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Buckley nerve center for FEMA flood victims support

By on Sep 17, 2013 in Uncategorized |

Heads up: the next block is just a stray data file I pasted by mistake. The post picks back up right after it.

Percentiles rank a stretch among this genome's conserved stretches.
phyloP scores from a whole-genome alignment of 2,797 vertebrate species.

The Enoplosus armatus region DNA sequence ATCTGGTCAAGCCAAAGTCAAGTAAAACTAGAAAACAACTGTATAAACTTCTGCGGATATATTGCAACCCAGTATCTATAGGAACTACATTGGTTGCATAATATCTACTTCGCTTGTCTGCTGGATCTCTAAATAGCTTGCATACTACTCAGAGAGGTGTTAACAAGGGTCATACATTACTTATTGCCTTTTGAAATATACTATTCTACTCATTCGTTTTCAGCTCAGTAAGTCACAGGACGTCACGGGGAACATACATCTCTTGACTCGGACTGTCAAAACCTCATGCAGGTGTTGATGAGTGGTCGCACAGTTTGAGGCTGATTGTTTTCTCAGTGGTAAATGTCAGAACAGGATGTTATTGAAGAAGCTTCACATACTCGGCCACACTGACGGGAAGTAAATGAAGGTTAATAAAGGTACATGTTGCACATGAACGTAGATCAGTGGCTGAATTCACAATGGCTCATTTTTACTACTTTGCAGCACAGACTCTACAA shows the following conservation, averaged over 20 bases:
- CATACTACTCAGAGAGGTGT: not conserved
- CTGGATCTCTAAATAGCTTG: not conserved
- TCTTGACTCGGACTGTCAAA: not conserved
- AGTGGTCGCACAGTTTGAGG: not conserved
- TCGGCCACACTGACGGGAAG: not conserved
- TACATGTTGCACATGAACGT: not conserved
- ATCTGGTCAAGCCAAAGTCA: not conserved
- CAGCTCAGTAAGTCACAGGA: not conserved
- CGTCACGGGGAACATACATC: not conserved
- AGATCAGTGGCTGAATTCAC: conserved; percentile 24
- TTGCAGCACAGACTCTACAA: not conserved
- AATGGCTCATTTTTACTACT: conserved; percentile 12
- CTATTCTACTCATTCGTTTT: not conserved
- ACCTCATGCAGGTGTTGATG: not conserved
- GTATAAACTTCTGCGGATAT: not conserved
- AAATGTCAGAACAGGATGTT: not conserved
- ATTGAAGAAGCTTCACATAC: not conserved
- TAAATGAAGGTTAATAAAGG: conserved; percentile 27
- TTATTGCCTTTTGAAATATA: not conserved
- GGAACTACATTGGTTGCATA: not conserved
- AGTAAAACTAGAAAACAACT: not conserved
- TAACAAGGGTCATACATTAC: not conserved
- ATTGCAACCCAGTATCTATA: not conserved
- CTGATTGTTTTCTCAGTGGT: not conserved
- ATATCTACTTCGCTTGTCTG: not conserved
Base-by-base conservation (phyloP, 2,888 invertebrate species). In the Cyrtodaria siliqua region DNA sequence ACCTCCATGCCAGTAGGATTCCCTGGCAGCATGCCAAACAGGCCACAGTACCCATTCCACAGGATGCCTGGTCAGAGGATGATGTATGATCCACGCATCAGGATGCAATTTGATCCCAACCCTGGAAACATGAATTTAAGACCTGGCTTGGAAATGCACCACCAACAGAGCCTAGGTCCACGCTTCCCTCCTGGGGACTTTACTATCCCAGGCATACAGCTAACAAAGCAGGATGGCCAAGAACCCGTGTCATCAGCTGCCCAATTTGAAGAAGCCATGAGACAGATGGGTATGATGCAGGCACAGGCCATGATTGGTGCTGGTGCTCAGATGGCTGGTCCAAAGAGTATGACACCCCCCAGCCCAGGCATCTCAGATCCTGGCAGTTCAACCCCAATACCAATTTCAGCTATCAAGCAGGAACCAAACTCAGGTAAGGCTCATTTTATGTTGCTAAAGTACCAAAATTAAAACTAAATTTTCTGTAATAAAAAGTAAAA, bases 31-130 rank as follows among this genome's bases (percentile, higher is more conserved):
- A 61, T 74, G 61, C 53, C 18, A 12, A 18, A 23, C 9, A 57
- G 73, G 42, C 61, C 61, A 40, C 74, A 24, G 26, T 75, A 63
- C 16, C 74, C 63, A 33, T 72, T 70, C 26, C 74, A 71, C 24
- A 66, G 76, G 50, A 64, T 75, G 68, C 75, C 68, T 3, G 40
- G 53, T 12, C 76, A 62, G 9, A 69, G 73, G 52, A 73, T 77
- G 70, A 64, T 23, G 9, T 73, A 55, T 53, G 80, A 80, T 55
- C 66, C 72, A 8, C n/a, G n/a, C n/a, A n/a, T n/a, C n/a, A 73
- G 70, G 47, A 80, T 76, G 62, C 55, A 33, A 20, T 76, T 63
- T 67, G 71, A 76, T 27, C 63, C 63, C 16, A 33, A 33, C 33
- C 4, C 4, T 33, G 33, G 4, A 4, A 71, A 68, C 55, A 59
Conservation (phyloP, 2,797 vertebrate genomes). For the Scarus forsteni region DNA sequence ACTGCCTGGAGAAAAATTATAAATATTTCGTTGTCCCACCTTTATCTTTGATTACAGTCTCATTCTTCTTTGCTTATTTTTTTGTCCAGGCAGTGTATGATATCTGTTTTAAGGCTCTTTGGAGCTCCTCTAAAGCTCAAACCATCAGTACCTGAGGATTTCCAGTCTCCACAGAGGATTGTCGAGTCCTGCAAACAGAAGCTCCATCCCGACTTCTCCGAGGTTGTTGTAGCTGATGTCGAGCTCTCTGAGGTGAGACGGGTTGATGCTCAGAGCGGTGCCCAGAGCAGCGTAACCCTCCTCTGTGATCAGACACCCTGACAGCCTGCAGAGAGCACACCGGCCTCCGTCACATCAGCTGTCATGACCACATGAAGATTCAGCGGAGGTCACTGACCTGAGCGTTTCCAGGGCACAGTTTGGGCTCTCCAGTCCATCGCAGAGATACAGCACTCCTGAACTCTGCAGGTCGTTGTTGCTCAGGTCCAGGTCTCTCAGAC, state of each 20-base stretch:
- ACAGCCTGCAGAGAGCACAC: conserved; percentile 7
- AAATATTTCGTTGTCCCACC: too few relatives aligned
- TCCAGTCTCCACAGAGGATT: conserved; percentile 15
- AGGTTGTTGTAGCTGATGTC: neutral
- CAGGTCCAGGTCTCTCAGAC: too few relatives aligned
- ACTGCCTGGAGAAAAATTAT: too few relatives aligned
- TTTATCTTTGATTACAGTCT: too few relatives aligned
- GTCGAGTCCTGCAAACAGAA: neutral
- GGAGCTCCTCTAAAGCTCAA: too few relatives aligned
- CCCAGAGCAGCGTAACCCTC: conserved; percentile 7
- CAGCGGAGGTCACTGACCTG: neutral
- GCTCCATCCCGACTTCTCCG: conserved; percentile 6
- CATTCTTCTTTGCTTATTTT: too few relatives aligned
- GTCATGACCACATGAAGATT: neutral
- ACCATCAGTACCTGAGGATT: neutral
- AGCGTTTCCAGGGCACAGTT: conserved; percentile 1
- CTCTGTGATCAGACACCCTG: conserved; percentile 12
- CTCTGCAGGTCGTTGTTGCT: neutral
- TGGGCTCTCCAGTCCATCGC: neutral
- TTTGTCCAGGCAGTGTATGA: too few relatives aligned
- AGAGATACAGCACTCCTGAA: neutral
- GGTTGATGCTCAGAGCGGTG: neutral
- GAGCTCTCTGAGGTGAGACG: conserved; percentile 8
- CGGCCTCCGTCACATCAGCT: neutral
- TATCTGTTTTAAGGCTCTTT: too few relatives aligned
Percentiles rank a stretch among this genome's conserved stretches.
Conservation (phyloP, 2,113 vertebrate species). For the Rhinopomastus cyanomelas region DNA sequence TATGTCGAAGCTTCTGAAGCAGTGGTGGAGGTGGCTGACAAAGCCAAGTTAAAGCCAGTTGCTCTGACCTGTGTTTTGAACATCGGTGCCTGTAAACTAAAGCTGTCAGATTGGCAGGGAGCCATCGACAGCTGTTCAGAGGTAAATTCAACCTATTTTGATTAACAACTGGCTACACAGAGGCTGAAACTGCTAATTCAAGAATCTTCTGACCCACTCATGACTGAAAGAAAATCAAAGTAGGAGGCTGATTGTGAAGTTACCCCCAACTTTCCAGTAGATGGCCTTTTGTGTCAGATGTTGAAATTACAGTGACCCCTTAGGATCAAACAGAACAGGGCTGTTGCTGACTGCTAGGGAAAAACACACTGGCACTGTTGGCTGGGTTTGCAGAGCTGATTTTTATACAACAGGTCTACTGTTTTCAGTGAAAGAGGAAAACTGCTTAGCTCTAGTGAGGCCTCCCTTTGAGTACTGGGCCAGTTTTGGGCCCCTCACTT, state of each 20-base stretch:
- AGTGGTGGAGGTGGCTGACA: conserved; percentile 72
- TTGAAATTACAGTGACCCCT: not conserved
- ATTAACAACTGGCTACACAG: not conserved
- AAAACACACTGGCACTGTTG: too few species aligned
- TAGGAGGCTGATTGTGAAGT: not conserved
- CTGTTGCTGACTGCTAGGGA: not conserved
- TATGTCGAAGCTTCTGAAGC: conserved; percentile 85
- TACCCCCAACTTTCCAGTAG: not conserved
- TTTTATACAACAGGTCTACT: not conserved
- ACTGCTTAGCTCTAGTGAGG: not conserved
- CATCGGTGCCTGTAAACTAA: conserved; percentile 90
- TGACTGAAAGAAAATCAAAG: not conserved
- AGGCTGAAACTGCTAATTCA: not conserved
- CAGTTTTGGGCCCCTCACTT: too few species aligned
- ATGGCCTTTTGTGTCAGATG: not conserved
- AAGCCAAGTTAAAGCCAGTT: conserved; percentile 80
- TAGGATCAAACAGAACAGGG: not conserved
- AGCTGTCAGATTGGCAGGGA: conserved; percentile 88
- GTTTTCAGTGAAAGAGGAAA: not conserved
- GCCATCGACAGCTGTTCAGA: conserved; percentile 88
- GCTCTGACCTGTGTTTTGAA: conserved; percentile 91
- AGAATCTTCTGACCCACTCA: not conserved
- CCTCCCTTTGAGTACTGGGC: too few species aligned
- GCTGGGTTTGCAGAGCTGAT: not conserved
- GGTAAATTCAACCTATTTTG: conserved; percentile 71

September 17, 2013 BUCKLEY AIR FORCE BASE, Colo. (AFNS) — With more than a 1,000 people unaccounted for and communities still damaged from flooding, the Federal Emergency Management Agency, staged out of Buckley Air Force Base, Colo., continues providing life-essential materials to Coloradans in need. FEMA began staging its operations out of Buckley Sept. 14 after Gov. John Hickenlooper declared a national emergency and President Barack Obama approved federal support. Since then, FEMA has sent out nearly 50 trucks loaded with meals, water, cots and blankets, as well as many other needed materials. In addition, they have assembled 10 mobile communications office vehicles to help set up disaster centers in affected areas. FEMA employees have been working non-stop operations since they set up at Buckley. “We are doing 24-hour ops and never shutting down,” explained Terry Bryant, FEMA ground support unit lead. “We are staying until the job gets done, and we will do whatever it takes.” This sentiment is echoed amongst FEMA representatives at Buckley, who have orchestrated the shipment of more than 60,000 liters of water and 55,000 meals over 3 days. “This is very important to the citizens of Colorado who have been impacted by the floods to get emergency assistance as they try to get reconstituted back into their homes and businesses,” said Ernest Hudson, initial support base leader for the FEMA national delta team. “We will provide them with whatever they need until they can get back on their feet.” Throughout the disaster that has claimed seven lives thus far, Team Buckley has opened its gates and offered space and resources to FEMA. “It’s heartbreaking to hear of the lives lost due to flooding throughout the state, and it’s tragic to see the many families uprooted because their homes and livelihoods were in the path of the floods,” said Col. Dan Wright, 460th Space Wing commander. “We are a part of the Colorado community, as well, and are assisting where we can. Currently, we are hosting professionals with FEMA and the Army Corps of Engineers, and we will continue to provide assistance as we deal with this historic event.” While accommodating the federal agency, Team Buckley has provided everything possible to FEMA to ease the...